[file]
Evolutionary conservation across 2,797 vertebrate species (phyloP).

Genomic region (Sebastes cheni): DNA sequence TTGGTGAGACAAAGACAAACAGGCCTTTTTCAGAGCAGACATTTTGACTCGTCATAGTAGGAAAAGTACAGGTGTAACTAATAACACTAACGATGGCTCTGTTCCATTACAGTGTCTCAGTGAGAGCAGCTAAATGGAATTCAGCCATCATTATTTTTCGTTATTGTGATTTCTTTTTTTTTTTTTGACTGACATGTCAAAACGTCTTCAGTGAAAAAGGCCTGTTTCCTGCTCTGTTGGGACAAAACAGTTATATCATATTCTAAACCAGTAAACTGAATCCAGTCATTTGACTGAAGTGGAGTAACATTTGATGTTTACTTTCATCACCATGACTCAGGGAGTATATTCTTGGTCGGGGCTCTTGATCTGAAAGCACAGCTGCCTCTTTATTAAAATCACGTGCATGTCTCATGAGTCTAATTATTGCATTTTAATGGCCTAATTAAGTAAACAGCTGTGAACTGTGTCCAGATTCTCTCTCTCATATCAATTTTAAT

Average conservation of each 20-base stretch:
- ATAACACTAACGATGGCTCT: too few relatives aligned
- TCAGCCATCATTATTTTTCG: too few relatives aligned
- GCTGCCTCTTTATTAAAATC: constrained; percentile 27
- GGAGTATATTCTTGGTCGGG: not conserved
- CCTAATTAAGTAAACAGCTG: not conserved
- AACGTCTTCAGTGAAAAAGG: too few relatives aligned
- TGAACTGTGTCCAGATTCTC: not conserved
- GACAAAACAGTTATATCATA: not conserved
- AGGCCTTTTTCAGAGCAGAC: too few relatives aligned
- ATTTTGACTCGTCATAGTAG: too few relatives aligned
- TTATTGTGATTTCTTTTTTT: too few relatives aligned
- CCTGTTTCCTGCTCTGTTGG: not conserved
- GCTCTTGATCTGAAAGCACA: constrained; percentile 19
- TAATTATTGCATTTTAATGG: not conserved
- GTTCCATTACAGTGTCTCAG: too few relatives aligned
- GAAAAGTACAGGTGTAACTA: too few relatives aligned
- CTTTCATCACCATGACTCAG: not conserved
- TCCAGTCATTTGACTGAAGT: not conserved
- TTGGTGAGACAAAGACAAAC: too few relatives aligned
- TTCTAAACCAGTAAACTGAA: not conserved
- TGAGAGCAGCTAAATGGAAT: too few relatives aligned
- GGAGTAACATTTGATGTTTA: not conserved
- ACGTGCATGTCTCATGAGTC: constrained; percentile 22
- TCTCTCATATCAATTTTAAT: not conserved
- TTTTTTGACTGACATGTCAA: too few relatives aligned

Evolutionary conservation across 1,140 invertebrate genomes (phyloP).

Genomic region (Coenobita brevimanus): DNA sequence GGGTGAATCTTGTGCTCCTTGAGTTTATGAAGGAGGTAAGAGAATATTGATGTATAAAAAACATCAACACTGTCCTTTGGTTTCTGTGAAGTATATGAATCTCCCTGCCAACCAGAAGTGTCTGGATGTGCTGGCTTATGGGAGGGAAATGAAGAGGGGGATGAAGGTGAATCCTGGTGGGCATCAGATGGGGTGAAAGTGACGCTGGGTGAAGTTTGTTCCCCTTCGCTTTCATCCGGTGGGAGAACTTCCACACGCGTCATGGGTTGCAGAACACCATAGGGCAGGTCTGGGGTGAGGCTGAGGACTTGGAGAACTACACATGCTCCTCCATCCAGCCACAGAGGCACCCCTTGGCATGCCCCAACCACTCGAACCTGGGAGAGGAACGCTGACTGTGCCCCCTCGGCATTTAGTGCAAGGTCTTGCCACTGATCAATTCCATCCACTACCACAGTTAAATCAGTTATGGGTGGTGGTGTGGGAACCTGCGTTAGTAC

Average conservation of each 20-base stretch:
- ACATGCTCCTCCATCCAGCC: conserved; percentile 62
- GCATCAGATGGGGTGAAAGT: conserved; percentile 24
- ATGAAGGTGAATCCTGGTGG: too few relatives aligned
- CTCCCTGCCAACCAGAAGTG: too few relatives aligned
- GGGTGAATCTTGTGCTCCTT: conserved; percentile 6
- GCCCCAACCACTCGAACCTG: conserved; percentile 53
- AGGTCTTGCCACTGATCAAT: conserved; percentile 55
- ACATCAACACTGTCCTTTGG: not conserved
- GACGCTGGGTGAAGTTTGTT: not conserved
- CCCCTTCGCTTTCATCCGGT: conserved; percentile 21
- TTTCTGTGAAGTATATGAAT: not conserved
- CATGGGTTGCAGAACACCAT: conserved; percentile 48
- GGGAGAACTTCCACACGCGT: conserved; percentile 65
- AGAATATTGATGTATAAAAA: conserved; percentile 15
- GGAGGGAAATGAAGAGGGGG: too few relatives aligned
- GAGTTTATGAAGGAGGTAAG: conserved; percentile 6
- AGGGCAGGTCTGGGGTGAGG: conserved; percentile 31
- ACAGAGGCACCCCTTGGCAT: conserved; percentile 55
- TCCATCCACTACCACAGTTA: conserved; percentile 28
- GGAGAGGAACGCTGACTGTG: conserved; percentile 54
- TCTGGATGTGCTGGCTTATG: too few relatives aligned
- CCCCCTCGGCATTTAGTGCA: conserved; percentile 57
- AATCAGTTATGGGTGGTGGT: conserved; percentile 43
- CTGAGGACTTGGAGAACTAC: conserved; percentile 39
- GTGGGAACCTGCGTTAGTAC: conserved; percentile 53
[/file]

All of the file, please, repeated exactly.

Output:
Evolutionary conservation across 2,797 vertebrate species (phyloP).

Genomic region (Sebastes cheni): DNA sequence TTGGTGAGACAAAGACAAACAGGCCTTTTTCAGAGCAGACATTTTGACTCGTCATAGTAGGAAAAGTACAGGTGTAACTAATAACACTAACGATGGCTCTGTTCCATTACAGTGTCTCAGTGAGAGCAGCTAAATGGAATTCAGCCATCATTATTTTTCGTTATTGTGATTTCTTTTTTTTTTTTTGACTGACATGTCAAAACGTCTTCAGTGAAAAAGGCCTGTTTCCTGCTCTGTTGGGACAAAACAGTTATATCATATTCTAAACCAGTAAACTGAATCCAGTCATTTGACTGAAGTGGAGTAACATTTGATGTTTACTTTCATCACCATGACTCAGGGAGTATATTCTTGGTCGGGGCTCTTGATCTGAAAGCACAGCTGCCTCTTTATTAAAATCACGTGCATGTCTCATGAGTCTAATTATTGCATTTTAATGGCCTAATTAAGTAAACAGCTGTGAACTGTGTCCAGATTCTCTCTCTCATATCAATTTTAAT

Average conservation of each 20-base stretch:
- ATAACACTAACGATGGCTCT: too few relatives aligned
- TCAGCCATCATTATTTTTCG: too few relatives aligned
- GCTGCCTCTTTATTAAAATC: constrained; percentile 27
- GGAGTATATTCTTGGTCGGG: not conserved
- CCTAATTAAGTAAACAGCTG: not conserved
- AACGTCTTCAGTGAAAAAGG: too few relatives aligned
- TGAACTGTGTCCAGATTCTC: not conserved
- GACAAAACAGTTATATCATA: not conserved
- AGGCCTTTTTCAGAGCAGAC: too few relatives aligned
- ATTTTGACTCGTCATAGTAG: too few relatives aligned
- TTATTGTGATTTCTTTTTTT: too few relatives aligned
- CCTGTTTCCTGCTCTGTTGG: not conserved
- GCTCTTGATCTGAAAGCACA: constrained; percentile 19
- TAATTATTGCATTTTAATGG: not conserved
- GTTCCATTACAGTGTCTCAG: too few relatives aligned
- GAAAAGTACAGGTGTAACTA: too few relatives aligned
- CTTTCATCACCATGACTCAG: not conserved
- TCCAGTCATTTGACTGAAGT: not conserved
- TTGGTGAGACAAAGACAAAC: too few relatives aligned
- TTCTAAACCAGTAAACTGAA: not conserved
- TGAGAGCAGCTAAATGGAAT: too few relatives aligned
- GGAGTAACATTTGATGTTTA: not conserved
- ACGTGCATGTCTCATGAGTC: constrained; percentile 22
- TCTCTCATATCAATTTTAAT: not conserved
- TTTTTTGACTGACATGTCAA: too few relatives aligned

Evolutionary conservation across 1,140 invertebrate genomes (phyloP).

Genomic region (Coenobita brevimanus): DNA sequence GGGTGAATCTTGTGCTCCTTGAGTTTATGAAGGAGGTAAGAGAATATTGATGTATAAAAAACATCAACACTGTCCTTTGGTTTCTGTGAAGTATATGAATCTCCCTGCCAACCAGAAGTGTCTGGATGTGCTGGCTTATGGGAGGGAAATGAAGAGGGGGATGAAGGTGAATCCTGGTGGGCATCAGATGGGGTGAAAGTGACGCTGGGTGAAGTTTGTTCCCCTTCGCTTTCATCCGGTGGGAGAACTTCCACACGCGTCATGGGTTGCAGAACACCATAGGGCAGGTCTGGGGTGAGGCTGAGGACTTGGAGAACTACACATGCTCCTCCATCCAGCCACAGAGGCACCCCTTGGCATGCCCCAACCACTCGAACCTGGGAGAGGAACGCTGACTGTGCCCCCTCGGCATTTAGTGCAAGGTCTTGCCACTGATCAATTCCATCCACTACCACAGTTAAATCAGTTATGGGTGGTGGTGTGGGAACCTGCGTTAGTAC

Average conservation of each 20-base stretch:
- ACATGCTCCTCCATCCAGCC: conserved; percentile 62
- GCATCAGATGGGGTGAAAGT: conserved; percentile 24
- ATGAAGGTGAATCCTGGTGG: too few relatives aligned
- CTCCCTGCCAACCAGAAGTG: too few relatives aligned
- GGGTGAATCTTGTGCTCCTT: conserved; percentile 6
- GCCCCAACCACTCGAACCTG: conserved; percentile 53
- AGGTCTTGCCACTGATCAAT: conserved; percentile 55
- ACATCAACACTGTCCTTTGG: not conserved
- GACGCTGGGTGAAGTTTGTT: not conserved
- CCCCTTCGCTTTCATCCGGT: conserved; percentile 21
- TTTCTGTGAAGTATATGAAT: not conserved
- CATGGGTTGCAGAACACCAT: conserved; percentile 48
- GGGAGAACTTCCACACGCGT: conserved; percentile 65
- AGAATATTGATGTATAAAAA: conserved; percentile 15
- GGAGGGAAATGAAGAGGGGG: too few relatives aligned
- GAGTTTATGAAGGAGGTAAG: conserved; percentile 6
- AGGGCAGGTCTGGGGTGAGG: conserved; percentile 31
- ACAGAGGCACCCCTTGGCAT: conserved; percentile 55
- TCCATCCACTACCACAGTTA: conserved; percentile 28
- GGAGAGGAACGCTGACTGTG: conserved; percentile 54
- TCTGGATGTGCTGGCTTATG: too few relatives aligned
- CCCCCTCGGCATTTAGTGCA: conserved; percentile 57
- AATCAGTTATGGGTGGTGGT: conserved; percentile 43
- CTGAGGACTTGGAGAACTAC: conserved; percentile 39
- GTGGGAACCTGCGTTAGTAC: conserved; percentile 53